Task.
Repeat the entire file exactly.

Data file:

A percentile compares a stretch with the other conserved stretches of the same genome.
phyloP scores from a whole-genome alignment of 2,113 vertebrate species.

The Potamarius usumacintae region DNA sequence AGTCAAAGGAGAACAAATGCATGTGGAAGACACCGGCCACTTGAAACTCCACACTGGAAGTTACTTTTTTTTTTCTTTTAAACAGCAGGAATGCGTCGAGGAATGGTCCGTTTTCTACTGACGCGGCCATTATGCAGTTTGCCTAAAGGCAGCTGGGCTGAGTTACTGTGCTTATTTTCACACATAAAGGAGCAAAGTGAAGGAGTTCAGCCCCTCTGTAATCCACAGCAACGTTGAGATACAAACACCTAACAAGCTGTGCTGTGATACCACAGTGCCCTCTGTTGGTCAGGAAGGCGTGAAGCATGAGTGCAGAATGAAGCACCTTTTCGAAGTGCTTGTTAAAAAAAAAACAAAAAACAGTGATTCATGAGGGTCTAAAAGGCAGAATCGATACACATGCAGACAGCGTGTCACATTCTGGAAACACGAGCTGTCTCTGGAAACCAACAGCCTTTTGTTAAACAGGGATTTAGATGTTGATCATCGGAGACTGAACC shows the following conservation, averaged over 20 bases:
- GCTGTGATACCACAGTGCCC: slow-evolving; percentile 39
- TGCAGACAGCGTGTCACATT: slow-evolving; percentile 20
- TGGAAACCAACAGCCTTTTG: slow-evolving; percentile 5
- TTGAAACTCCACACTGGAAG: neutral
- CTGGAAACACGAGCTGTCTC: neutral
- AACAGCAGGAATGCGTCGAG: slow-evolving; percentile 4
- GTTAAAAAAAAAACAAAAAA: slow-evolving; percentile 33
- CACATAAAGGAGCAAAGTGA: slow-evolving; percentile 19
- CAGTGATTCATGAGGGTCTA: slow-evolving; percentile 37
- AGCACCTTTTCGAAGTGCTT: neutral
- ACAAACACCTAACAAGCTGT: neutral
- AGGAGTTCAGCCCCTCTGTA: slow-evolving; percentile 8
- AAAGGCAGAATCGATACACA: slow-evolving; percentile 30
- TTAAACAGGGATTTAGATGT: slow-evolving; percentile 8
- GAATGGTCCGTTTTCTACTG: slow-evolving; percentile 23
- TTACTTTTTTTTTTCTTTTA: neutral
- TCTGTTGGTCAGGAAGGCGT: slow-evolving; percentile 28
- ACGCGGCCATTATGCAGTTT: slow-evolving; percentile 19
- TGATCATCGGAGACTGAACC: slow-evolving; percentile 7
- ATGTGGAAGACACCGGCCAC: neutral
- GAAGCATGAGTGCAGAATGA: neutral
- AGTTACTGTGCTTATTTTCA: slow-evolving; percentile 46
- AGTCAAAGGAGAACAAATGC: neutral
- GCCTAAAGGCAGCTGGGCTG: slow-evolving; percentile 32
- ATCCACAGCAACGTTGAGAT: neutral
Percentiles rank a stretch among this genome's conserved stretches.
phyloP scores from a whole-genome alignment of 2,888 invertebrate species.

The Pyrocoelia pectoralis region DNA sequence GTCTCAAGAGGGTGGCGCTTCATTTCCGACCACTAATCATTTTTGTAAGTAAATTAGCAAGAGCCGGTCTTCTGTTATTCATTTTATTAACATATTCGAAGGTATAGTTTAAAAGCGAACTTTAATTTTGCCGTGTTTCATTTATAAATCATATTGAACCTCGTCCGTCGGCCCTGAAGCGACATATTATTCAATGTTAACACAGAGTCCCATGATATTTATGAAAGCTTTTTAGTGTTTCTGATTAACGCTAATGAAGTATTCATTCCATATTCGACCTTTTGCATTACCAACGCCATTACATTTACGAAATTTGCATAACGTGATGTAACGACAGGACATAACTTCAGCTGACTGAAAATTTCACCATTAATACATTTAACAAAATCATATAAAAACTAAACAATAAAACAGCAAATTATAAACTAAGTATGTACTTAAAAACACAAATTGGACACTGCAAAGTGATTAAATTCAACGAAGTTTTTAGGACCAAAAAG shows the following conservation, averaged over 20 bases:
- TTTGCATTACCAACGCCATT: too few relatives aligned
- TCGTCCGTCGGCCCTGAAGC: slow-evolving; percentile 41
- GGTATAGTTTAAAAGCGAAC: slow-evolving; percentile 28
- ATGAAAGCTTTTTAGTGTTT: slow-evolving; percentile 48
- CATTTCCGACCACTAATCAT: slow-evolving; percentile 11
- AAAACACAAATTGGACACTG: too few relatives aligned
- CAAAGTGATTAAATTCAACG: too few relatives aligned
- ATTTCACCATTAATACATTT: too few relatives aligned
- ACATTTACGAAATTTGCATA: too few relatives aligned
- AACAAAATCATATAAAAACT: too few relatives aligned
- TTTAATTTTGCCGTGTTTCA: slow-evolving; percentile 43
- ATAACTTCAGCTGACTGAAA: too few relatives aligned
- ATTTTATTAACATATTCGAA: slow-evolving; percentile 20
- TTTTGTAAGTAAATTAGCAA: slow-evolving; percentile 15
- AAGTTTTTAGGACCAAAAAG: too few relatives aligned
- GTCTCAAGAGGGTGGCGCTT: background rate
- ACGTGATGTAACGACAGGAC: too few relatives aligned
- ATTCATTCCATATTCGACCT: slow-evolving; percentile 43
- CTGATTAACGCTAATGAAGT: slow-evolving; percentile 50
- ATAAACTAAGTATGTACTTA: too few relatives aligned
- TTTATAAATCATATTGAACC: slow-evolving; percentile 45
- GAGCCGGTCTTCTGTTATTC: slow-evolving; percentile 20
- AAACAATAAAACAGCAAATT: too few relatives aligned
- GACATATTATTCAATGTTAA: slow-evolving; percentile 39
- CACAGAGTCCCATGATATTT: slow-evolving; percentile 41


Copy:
A percentile compares a stretch with the other conserved stretches of the same genome.
phyloP scores from a whole-genome alignment of 2,113 vertebrate species.

The Potamarius usumacintae region DNA sequence AGTCAAAGGAGAACAAATGCATGTGGAAGACACCGGCCACTTGAAACTCCACACTGGAAGTTACTTTTTTTTTTCTTTTAAACAGCAGGAATGCGTCGAGGAATGGTCCGTTTTCTACTGACGCGGCCATTATGCAGTTTGCCTAAAGGCAGCTGGGCTGAGTTACTGTGCTTATTTTCACACATAAAGGAGCAAAGTGAAGGAGTTCAGCCCCTCTGTAATCCACAGCAACGTTGAGATACAAACACCTAACAAGCTGTGCTGTGATACCACAGTGCCCTCTGTTGGTCAGGAAGGCGTGAAGCATGAGTGCAGAATGAAGCACCTTTTCGAAGTGCTTGTTAAAAAAAAAACAAAAAACAGTGATTCATGAGGGTCTAAAAGGCAGAATCGATACACATGCAGACAGCGTGTCACATTCTGGAAACACGAGCTGTCTCTGGAAACCAACAGCCTTTTGTTAAACAGGGATTTAGATGTTGATCATCGGAGACTGAACC shows the following conservation, averaged over 20 bases:
- GCTGTGATACCACAGTGCCC: slow-evolving; percentile 39
- TGCAGACAGCGTGTCACATT: slow-evolving; percentile 20
- TGGAAACCAACAGCCTTTTG: slow-evolving; percentile 5
- TTGAAACTCCACACTGGAAG: neutral
- CTGGAAACACGAGCTGTCTC: neutral
- AACAGCAGGAATGCGTCGAG: slow-evolving; percentile 4
- GTTAAAAAAAAAACAAAAAA: slow-evolving; percentile 33
- CACATAAAGGAGCAAAGTGA: slow-evolving; percentile 19
- CAGTGATTCATGAGGGTCTA: slow-evolving; percentile 37
- AGCACCTTTTCGAAGTGCTT: neutral
- ACAAACACCTAACAAGCTGT: neutral
- AGGAGTTCAGCCCCTCTGTA: slow-evolving; percentile 8
- AAAGGCAGAATCGATACACA: slow-evolving; percentile 30
- TTAAACAGGGATTTAGATGT: slow-evolving; percentile 8
- GAATGGTCCGTTTTCTACTG: slow-evolving; percentile 23
- TTACTTTTTTTTTTCTTTTA: neutral
- TCTGTTGGTCAGGAAGGCGT: slow-evolving; percentile 28
- ACGCGGCCATTATGCAGTTT: slow-evolving; percentile 19
- TGATCATCGGAGACTGAACC: slow-evolving; percentile 7
- ATGTGGAAGACACCGGCCAC: neutral
- GAAGCATGAGTGCAGAATGA: neutral
- AGTTACTGTGCTTATTTTCA: slow-evolving; percentile 46
- AGTCAAAGGAGAACAAATGC: neutral
- GCCTAAAGGCAGCTGGGCTG: slow-evolving; percentile 32
- ATCCACAGCAACGTTGAGAT: neutral
Percentiles rank a stretch among this genome's conserved stretches.
phyloP scores from a whole-genome alignment of 2,888 invertebrate species.

The Pyrocoelia pectoralis region DNA sequence GTCTCAAGAGGGTGGCGCTTCATTTCCGACCACTAATCATTTTTGTAAGTAAATTAGCAAGAGCCGGTCTTCTGTTATTCATTTTATTAACATATTCGAAGGTATAGTTTAAAAGCGAACTTTAATTTTGCCGTGTTTCATTTATAAATCATATTGAACCTCGTCCGTCGGCCCTGAAGCGACATATTATTCAATGTTAACACAGAGTCCCATGATATTTATGAAAGCTTTTTAGTGTTTCTGATTAACGCTAATGAAGTATTCATTCCATATTCGACCTTTTGCATTACCAACGCCATTACATTTACGAAATTTGCATAACGTGATGTAACGACAGGACATAACTTCAGCTGACTGAAAATTTCACCATTAATACATTTAACAAAATCATATAAAAACTAAACAATAAAACAGCAAATTATAAACTAAGTATGTACTTAAAAACACAAATTGGACACTGCAAAGTGATTAAATTCAACGAAGTTTTTAGGACCAAAAAG shows the following conservation, averaged over 20 bases:
- TTTGCATTACCAACGCCATT: too few relatives aligned
- TCGTCCGTCGGCCCTGAAGC: slow-evolving; percentile 41
- GGTATAGTTTAAAAGCGAAC: slow-evolving; percentile 28
- ATGAAAGCTTTTTAGTGTTT: slow-evolving; percentile 48
- CATTTCCGACCACTAATCAT: slow-evolving; percentile 11
- AAAACACAAATTGGACACTG: too few relatives aligned
- CAAAGTGATTAAATTCAACG: too few relatives aligned
- ATTTCACCATTAATACATTT: too few relatives aligned
- ACATTTACGAAATTTGCATA: too few relatives aligned
- AACAAAATCATATAAAAACT: too few relatives aligned
- TTTAATTTTGCCGTGTTTCA: slow-evolving; percentile 43
- ATAACTTCAGCTGACTGAAA: too few relatives aligned
- ATTTTATTAACATATTCGAA: slow-evolving; percentile 20
- TTTTGTAAGTAAATTAGCAA: slow-evolving; percentile 15
- AAGTTTTTAGGACCAAAAAG: too few relatives aligned
- GTCTCAAGAGGGTGGCGCTT: background rate
- ACGTGATGTAACGACAGGAC: too few relatives aligned
- ATTCATTCCATATTCGACCT: slow-evolving; percentile 43
- CTGATTAACGCTAATGAAGT: slow-evolving; percentile 50
- ATAAACTAAGTATGTACTTA: too few relatives aligned
- TTTATAAATCATATTGAACC: slow-evolving; percentile 45
- GAGCCGGTCTTCTGTTATTC: slow-evolving; percentile 20
- AAACAATAAAACAGCAAATT: too few relatives aligned
- GACATATTATTCAATGTTAA: slow-evolving; percentile 39
- CACAGAGTCCCATGATATTT: slow-evolving; percentile 41